Suicide is the second leading cause of death among college-aged students. Whether you or someone you know is having a hard time, it’s important to reach out or ask for help.

BeThe1To... Notice when someone is struggling

Look for signs that it’s time to ask the question or help support a friend. It may be time to reach out and start the conversation if someone: 

  • Expresses they feel like a burden.
  • Has become isolated.
  • Has stopped doing things they love or enjoy.
  • Is no longer taking care of themselves.
  • Starts talking about wanting to die or disappear.

BeThe1To... Check on a friend.

It can be difficult to bring up suicide in conversation, but it’s important to ask the question: “Have you had thoughts about suicide?” A lot of us are afraid that asking if someone is thinking about suicide can plant the idea or make them think about it more. Research shows that this is not true. Asking the question can start the conversation, so that you can help them get the support they need. 

BeThe1To... Connect them with resources. 

When someone feels depressed or anxious, it can be easy for them to feel isolated or feel like a burden. If you’re concerned about a friend, here are ways that you can support them and connect them to resources.

  • Be direct. Talk openly about suicide, and share your concerns.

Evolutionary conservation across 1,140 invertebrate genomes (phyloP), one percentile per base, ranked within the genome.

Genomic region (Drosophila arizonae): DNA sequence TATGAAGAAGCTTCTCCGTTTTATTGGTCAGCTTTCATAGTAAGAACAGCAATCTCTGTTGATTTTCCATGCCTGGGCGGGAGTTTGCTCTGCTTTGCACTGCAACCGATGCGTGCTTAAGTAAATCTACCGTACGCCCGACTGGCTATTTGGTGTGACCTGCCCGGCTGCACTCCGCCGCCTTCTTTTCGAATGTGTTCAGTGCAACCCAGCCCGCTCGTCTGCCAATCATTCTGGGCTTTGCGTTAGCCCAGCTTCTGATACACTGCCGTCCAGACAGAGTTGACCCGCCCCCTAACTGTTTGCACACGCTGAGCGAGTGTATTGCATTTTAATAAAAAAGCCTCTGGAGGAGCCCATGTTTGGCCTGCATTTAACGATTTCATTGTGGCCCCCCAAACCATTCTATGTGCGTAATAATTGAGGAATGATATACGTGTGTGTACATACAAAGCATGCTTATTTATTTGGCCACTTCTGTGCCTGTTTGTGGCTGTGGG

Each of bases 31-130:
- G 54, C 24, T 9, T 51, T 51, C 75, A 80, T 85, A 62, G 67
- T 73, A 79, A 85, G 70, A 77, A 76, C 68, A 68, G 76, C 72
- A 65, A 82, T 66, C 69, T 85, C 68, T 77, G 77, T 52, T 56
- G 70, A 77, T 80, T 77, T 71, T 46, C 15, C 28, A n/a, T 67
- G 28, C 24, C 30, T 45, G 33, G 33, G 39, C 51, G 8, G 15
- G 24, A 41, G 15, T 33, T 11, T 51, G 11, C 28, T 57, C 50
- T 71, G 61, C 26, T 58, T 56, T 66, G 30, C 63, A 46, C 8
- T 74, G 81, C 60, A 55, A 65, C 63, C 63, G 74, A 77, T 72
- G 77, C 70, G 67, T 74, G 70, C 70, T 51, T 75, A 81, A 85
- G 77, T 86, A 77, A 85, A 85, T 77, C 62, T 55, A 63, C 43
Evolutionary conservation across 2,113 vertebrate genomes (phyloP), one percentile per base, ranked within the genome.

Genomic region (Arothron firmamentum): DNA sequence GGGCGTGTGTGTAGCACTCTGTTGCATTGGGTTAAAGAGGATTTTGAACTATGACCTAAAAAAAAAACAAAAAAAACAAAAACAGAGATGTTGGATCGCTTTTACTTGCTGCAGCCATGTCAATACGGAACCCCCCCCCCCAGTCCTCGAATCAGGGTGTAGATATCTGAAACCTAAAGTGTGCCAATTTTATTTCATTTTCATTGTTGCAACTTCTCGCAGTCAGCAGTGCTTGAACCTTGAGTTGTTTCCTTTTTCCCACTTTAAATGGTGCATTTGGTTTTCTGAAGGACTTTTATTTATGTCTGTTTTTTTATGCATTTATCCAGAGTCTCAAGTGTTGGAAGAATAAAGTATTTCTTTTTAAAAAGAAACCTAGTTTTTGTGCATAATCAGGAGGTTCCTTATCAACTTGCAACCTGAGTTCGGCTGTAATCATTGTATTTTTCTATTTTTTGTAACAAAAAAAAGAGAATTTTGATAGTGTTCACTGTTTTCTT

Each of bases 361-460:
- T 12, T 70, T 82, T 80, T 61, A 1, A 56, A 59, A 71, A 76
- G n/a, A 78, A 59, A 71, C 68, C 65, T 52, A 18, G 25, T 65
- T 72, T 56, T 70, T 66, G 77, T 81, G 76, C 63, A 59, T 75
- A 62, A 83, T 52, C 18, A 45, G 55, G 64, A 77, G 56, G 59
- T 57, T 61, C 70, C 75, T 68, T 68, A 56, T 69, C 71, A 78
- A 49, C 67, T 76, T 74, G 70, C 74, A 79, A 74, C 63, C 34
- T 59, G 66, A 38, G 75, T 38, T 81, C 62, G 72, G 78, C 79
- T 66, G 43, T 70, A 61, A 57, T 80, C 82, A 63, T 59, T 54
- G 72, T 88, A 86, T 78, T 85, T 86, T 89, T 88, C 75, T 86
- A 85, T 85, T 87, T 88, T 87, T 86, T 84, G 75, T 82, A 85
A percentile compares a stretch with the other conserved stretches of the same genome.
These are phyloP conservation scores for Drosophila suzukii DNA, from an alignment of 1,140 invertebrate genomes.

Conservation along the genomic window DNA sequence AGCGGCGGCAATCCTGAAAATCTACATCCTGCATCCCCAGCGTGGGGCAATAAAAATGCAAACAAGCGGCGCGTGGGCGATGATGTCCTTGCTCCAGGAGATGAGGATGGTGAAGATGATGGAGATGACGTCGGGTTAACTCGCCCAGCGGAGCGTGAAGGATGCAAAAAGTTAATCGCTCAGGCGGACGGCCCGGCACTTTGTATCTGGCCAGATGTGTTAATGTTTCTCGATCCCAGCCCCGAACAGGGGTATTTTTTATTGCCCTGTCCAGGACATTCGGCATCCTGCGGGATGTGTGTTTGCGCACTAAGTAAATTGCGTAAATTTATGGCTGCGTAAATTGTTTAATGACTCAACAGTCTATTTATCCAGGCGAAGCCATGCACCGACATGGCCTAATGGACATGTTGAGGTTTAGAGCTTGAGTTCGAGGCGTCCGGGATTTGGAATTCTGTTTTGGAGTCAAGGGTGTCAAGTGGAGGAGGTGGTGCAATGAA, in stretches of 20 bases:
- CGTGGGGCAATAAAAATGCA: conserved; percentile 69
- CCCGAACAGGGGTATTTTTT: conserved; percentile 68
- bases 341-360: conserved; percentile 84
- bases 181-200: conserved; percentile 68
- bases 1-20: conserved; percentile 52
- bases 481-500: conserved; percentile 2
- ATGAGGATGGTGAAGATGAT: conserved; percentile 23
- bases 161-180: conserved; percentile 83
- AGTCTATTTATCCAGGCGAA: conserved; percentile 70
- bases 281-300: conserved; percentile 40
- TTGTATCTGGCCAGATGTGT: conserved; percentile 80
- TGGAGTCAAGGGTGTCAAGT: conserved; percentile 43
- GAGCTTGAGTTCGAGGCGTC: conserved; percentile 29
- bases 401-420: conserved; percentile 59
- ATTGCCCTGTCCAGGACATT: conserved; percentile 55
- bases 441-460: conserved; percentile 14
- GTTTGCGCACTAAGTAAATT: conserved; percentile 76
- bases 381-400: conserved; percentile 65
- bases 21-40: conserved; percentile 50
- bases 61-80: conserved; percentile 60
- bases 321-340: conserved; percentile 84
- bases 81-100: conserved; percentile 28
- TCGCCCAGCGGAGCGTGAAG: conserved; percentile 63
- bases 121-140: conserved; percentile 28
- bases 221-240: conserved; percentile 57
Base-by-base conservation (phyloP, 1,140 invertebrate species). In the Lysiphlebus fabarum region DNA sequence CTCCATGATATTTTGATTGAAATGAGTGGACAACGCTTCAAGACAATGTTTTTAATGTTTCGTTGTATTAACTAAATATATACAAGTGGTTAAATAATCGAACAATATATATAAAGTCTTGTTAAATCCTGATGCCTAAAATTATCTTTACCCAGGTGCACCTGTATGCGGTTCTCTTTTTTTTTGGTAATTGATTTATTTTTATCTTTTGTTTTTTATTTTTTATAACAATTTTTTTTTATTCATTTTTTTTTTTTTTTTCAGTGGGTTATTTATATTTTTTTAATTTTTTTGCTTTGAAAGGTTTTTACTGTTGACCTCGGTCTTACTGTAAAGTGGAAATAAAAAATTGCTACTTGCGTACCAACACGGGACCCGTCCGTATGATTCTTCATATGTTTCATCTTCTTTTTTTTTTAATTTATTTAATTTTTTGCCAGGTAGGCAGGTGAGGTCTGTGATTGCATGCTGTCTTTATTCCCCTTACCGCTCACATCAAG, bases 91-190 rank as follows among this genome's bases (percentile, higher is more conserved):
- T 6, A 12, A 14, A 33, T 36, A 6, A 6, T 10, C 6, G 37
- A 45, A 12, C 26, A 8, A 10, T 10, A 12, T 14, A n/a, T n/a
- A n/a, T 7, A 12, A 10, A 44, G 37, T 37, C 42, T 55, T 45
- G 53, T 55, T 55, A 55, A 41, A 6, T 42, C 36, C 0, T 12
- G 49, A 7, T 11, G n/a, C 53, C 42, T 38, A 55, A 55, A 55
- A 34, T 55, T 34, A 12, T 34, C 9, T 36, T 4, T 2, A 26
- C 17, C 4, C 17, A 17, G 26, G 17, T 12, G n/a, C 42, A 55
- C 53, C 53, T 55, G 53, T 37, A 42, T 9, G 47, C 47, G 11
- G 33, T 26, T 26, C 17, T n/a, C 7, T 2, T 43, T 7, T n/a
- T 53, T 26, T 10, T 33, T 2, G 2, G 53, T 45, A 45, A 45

• Listen without judgment. Allow them to express their feelings and concerns.
  • Encourage them to seek help. If they are comfortable, ask if you can help them connect with resources. Offer to make the call or walk there with them. 
  • Follow up. Check in with your friend about what they need, where they are and how you can support them. Remember you are not responsible for the outcome. 

BeThe1To... Ask for help. 

We all struggle sometimes. If you're feeling anxious, depressed or are considering suicide, it's okay to ask for help. Reach out to family, friends or text HOME to 741741 for support. 

Campus Resources

Counseling and Psychiatric Services (CAPS) offers free counseling and crisis care services for undergrad and graduate students. Call 303-492-2277 to schedule a virtual appointment or get after hours support.

The Office of Victim Assistance (OVA) provides confidential support and referrals for students, staff and faculty who have experienced a traumatic, disturbing or disruptive life event. Call 303-492-8855 to connect with a counselor or connect with after hours support. 

The Faculty & Staff Assistance Program (FSAP) has trained counselors who are equipped to deal with a wide range of personal and work related issues for CU Boulder faculty, staff and TAs.

Red Folder is a campus-wide resource for recognizing and responding to students in distress.

Don't Ignore It provides options for seeking confidential support on- and off-campus, learning skills for helping others, and reporting concerns related to discrimination, harassment and sexual misconduct. 

National Resources

The National Suicide Prevention Lifeline offers free and confidential support, prevention and crisis resources and can be reached 24/7 at 1-800-273-TALK (8255).

The Veterans Crisis Line offers a free hotline, online chat and texting support for veterans in crisis and their family and friends. Call 1-800-273-8255 and Press 1, chat online, or send a text message to 838255 for 24/7 confidential support.

The Crisis Text Line offers free, 24/7 support for those in crisis. Text HOME to 741741 to text with a trained Crisis Counselor.

Learn more about the National #BeThe1To Campaign